Two part question:
Number 1: What is the best approach in creating a model for an object that references another object, when some of the properties/attributes of the referenced object are not always necessary?
Imagine if you have two objects: PERSON and BUSINESS
Person + PersonID + Name + Age + Sex + Skill + Business * Business + BusinessID + Name + Address + CorporateVision (this is large)
In the example above: A PERSON has a reference to a BUSINESS as their current employer.
In the database, I would have two tables for each object. While in code, using the MVC architecture pattern, I would have two classes for each object. The database would have a foreign-key relationship between BUSINESS-->PERSON, while in code the PERSON object would have a member variable that holds a reference to a BUSINESS object.
Now let's say I want to enumerate on a collection of PERSONS and find out the total number of those that work for a specific company (based on BUSINESS . Name).
Without using MVC, I could just create a function that would query the database and get a count. Simple and efficent.
WITH MVC, I need to instantiate every PERSON object, which in turns, instantiates a BUSINESS object for the reference (if one was not already done for it... the BusinessFactory would check a collection first). Furthermore, it MUST pull in BUSINESS . CorporateVision from the database for every object. And because most of these businesses are Media Marketing Companies, most of their corporate visions are large text blobs. So it is very unnecessary to read CorporateVision from the database when all we need is the name of the business.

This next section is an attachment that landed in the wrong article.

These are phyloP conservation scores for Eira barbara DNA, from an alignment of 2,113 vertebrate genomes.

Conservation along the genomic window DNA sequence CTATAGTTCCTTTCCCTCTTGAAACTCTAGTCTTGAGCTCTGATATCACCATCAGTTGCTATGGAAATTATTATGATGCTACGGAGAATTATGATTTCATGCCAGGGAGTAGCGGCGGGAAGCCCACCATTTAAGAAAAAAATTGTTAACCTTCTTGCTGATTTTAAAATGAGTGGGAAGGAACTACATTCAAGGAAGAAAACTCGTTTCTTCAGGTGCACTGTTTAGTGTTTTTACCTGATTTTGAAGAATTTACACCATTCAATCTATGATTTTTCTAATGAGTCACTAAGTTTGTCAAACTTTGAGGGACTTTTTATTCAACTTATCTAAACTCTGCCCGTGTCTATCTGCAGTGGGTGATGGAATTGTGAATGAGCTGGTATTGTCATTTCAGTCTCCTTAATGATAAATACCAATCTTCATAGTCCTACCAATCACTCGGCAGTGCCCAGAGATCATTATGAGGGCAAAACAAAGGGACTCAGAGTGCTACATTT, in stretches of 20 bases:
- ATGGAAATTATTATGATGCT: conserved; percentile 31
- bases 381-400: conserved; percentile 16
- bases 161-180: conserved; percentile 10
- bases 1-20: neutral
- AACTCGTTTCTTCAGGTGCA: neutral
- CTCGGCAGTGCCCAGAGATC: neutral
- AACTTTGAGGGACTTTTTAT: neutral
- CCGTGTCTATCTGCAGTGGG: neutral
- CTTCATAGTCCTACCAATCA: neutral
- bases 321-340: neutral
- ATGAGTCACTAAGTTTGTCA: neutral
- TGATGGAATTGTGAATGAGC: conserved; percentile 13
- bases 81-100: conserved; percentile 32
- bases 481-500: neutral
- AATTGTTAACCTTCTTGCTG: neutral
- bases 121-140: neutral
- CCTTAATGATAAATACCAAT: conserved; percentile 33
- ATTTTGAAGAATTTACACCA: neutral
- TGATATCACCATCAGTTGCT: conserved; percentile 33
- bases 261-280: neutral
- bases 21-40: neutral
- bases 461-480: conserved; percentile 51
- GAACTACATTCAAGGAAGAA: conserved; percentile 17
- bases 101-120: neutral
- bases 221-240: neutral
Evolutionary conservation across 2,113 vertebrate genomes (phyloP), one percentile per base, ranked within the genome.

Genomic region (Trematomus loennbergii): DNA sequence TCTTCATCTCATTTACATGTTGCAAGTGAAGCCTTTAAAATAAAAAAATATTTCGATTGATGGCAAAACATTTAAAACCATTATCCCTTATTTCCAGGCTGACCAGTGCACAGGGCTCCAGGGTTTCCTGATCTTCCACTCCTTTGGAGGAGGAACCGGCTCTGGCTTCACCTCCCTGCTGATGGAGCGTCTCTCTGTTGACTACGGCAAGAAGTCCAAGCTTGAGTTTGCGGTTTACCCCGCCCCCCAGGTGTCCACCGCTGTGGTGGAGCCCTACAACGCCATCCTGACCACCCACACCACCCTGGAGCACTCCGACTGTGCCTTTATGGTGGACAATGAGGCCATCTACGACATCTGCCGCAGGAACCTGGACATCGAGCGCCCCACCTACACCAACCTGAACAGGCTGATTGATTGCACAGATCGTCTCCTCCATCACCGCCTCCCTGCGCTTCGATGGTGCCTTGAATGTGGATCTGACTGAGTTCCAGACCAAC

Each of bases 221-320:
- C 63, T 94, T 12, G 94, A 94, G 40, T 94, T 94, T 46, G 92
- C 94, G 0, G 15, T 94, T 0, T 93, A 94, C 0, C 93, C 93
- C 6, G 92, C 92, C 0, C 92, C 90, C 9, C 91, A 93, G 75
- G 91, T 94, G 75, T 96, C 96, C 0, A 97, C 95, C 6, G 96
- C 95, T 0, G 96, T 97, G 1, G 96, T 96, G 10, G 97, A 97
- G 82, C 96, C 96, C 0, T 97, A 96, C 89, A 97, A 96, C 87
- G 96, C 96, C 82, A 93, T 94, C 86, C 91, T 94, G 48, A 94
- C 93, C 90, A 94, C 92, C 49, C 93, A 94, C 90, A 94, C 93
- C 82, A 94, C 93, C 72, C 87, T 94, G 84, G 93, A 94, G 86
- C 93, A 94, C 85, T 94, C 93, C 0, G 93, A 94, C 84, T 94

I could solve this problem by having changing the PERSON object in code to:
Person + PersonID + Name + Age + Sex + Skill + BusinessID + BusinessName
So now when I create my PERSON object, I do a JOIN with BUSINESS and cache the name. Now I can get the BusinessName quickly and efficiently... and I still can get the full BUSINESS object as needed by doing a lookup on the ID. But I just denormalized the model... and I just introduced a new problem... and a new question.
Number 2: How does MVC handle concurrency with a multi-user database?
Lets say while my client application is enumerating (using the enumeration that I mentioned above that finds all people that work for a particular business), another user merged two of the BUSINESS objects.
Now my in-memory collection is wrong because all of the BusinessName caching is stale. The same could be true if I had just left the PERSON . Business as a BUSINESS object reference: The BUSINESS object would be stale.
In summary: I feel that with MVC I lose data retrieval efficiency as well as the loss of the ACIDness of my application. Or am I using MVC wrong?